Hey there, time traveller!
This article was published 16/5/2009 (2763 days ago), so information in it may no longer be current.
Today marks EMS Week, honouring the vital service of the province's paramedics, dispatchers and air ambulance staff. There are 1,400 licensed EMS providers in urban and rural Manitoba running 160 ambulances. They responded to about 145,000 emergency calls last year.
There are three levels of EMS experts in Manitoba.
FIRST RESPONDER -- Also known as technicians, first responders are often cross-trained firefighters who have done about 200 hours of training. They can administer oxygen, immobilize patients following car crashes and provide basic splinting and wound care. They can't administer many medications but they can transport patients.
BASIC PARAMEDIC -- Also known as technician-paramedic or primary-care paramedic, they've done about 1,200 hours of training, including practicums in ambulances. They can start IVs, administer medications like nitroglycerine and ASA for chest pain, IV glucose for diabetes, epinephrine for allergic reactions and ventolin for asthma. They can insert breathing tubes.
ADVANCED PARAMEDIC -- Also known as technician-advanced paramedic, they can do many of the procedures a doctor would do in an emergency room, including giving pain medications such as morphine, cardiac drugs like epinephrine, midazolam and atropine. They can treat seizures and drug overdoses, postpartum hemorrhage, and do all the advanced skills on pediatric patients.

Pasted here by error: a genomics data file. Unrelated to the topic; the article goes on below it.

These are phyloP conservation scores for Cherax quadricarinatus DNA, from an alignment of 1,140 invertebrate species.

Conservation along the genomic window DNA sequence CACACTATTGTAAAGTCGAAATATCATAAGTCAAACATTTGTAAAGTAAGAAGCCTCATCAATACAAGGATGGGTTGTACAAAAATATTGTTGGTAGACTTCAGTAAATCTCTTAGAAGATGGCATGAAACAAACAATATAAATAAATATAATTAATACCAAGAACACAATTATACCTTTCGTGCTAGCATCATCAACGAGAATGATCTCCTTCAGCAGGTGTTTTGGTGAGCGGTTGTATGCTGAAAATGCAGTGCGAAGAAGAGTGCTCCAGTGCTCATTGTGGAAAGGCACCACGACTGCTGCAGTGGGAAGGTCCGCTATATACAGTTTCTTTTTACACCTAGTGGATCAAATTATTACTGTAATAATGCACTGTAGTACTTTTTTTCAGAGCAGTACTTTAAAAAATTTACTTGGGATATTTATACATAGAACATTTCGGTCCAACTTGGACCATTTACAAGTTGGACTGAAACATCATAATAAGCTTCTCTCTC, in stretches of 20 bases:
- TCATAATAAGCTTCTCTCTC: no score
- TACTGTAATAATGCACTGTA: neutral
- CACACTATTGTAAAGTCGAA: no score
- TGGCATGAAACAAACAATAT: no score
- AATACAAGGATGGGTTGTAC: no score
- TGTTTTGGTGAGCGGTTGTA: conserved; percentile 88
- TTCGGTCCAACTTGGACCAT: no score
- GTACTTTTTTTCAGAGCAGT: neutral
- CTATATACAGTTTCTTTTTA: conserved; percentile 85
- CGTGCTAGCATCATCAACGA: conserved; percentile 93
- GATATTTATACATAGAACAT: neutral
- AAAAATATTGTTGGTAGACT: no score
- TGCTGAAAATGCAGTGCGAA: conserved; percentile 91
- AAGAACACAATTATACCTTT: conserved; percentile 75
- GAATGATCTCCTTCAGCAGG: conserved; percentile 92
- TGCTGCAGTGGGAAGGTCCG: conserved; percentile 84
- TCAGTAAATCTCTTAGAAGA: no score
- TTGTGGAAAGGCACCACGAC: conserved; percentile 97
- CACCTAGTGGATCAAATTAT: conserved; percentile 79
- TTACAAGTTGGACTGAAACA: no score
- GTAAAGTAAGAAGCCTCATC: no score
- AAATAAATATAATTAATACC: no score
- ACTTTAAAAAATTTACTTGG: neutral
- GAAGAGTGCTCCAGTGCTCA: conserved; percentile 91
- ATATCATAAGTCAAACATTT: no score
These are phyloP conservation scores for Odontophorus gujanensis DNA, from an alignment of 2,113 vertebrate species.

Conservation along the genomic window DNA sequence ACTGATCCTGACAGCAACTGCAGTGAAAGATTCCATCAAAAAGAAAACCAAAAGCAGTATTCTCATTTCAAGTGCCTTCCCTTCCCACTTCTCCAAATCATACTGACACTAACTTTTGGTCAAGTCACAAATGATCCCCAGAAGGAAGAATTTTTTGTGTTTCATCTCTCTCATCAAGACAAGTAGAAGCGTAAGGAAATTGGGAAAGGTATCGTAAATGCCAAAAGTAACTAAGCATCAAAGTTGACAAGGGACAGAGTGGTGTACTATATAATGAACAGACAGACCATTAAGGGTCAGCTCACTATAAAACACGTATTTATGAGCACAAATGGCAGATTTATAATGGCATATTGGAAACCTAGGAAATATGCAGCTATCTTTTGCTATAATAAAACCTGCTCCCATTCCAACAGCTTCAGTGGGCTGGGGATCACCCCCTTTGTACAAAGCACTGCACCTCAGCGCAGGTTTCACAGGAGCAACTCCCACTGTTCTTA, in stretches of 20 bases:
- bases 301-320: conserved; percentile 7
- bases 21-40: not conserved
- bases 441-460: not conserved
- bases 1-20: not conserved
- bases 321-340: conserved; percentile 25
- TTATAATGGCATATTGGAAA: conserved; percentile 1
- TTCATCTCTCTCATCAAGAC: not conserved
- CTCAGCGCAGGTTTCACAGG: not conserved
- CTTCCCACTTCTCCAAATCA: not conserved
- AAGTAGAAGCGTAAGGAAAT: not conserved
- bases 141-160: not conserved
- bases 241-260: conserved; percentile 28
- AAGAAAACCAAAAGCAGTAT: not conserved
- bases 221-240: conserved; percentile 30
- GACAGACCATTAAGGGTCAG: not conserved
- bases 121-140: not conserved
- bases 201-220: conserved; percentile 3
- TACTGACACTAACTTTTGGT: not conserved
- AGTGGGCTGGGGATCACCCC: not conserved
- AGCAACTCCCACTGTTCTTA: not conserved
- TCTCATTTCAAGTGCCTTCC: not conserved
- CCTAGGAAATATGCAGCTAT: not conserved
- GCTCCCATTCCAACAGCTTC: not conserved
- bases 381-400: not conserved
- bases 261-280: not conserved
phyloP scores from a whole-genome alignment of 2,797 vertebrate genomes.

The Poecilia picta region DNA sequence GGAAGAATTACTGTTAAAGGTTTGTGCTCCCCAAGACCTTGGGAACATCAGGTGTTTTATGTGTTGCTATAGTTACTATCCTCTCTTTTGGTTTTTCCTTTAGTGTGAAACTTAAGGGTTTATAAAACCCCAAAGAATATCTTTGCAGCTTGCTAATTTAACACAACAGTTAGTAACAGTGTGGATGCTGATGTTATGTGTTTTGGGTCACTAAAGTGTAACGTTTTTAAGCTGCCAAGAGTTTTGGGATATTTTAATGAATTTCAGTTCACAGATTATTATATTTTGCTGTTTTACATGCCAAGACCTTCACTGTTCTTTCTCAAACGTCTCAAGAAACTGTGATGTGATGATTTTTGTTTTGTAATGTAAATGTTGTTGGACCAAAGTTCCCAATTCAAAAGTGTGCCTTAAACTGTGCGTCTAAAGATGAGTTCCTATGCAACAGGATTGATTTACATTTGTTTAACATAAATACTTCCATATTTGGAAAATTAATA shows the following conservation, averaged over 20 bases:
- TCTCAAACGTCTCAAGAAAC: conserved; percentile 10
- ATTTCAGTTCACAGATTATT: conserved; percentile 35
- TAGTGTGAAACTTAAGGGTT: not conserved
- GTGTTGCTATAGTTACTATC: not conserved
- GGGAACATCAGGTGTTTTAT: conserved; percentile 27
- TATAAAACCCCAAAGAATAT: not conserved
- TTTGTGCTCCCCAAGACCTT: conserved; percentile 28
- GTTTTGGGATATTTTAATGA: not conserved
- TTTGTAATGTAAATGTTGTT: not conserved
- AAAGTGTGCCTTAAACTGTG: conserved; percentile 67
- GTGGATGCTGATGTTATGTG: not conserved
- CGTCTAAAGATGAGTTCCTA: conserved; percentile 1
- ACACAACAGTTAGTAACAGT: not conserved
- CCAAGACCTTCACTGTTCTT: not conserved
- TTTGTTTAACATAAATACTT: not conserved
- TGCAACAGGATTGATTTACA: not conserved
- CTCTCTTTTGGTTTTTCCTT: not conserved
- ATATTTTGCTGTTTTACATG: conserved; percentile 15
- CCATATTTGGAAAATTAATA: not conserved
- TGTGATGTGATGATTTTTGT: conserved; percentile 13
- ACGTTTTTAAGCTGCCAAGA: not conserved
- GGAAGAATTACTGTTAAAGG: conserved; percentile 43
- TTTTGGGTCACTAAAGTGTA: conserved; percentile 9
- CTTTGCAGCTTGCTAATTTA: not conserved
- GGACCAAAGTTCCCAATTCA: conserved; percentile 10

HOW PROMPT IS YOUR PARAMEDIC?
The province measures response times based on how fast 90 per cent of the population can expect to get an ambulance to their door. Of the 90 rural stations, here are 10 with the fastest response times in 2008 and 10 with the slowest.
For the full list, plus a list of chute times, visit www.winnipegfreepress.com
SHILO 6 minutes
CRYSTAL CITY 17
FLIN FLON 18
GRAND RAPIDS 59
STE. ROSE 51
HOW HEAVY ARE THE CALLS?
Some stations handle thousands of calls a year. Some handle just dozens. Here are the five busiest and the five slowest stations. For the complete list, visit www.winnipegfreepress.com.
THOMPSON 4,518 calls (up 52% since 2004)
SELKIRK 4,420 (up 21%)
BRANDON 3,821 (up 10%)
STEINBACH 3,721 (up 150%)
PORTAGE LA PRAIRIE 2,839 (up 27%)
ETHELBERT 44 (down 2% since 2004)
SNOW LAKE 46 (down 15%)
HARTNEY 50 (up 11%)
ELKHORN 56 (down 15%)
WAWANESA 69 (down 9%)
Dozens of stations closed for more than 24 hours in 2008 due to a lack of staff. The complete list can be found at www.winnipegfreepress.com but here's a sample.
ELIE -- closed 33 times
DELORAINE -- closed 28 times
BISSETT -- closed 26 times
BIRTLE -- closed 19 times
MCCREARY -- closed 18 times
WHAT THE EXPERTS SAY
Some of the disparities and problems that still exist in regional emergency medical services are:
Differences in fee structure from RHA to RHA
Differences in education and training levels of licensed EMS providers
Differences in staffing models for EMS from RHA to RHA
Differences in the number and location of ambulance services in relation to geography and call volume from RHA to RHA
Recommendation: The Manitoba government, Manitoba Health and Healthy Living, Regional
Health Authorities of Manitoba, the regional health authorities and stakeholders should work together to develop a provincewide ambulance-service delivery system that includes a fair and equitable ambulance fee structure.
-- Manitoba Regional Health Authority External Review Committee Report, Feb. 2008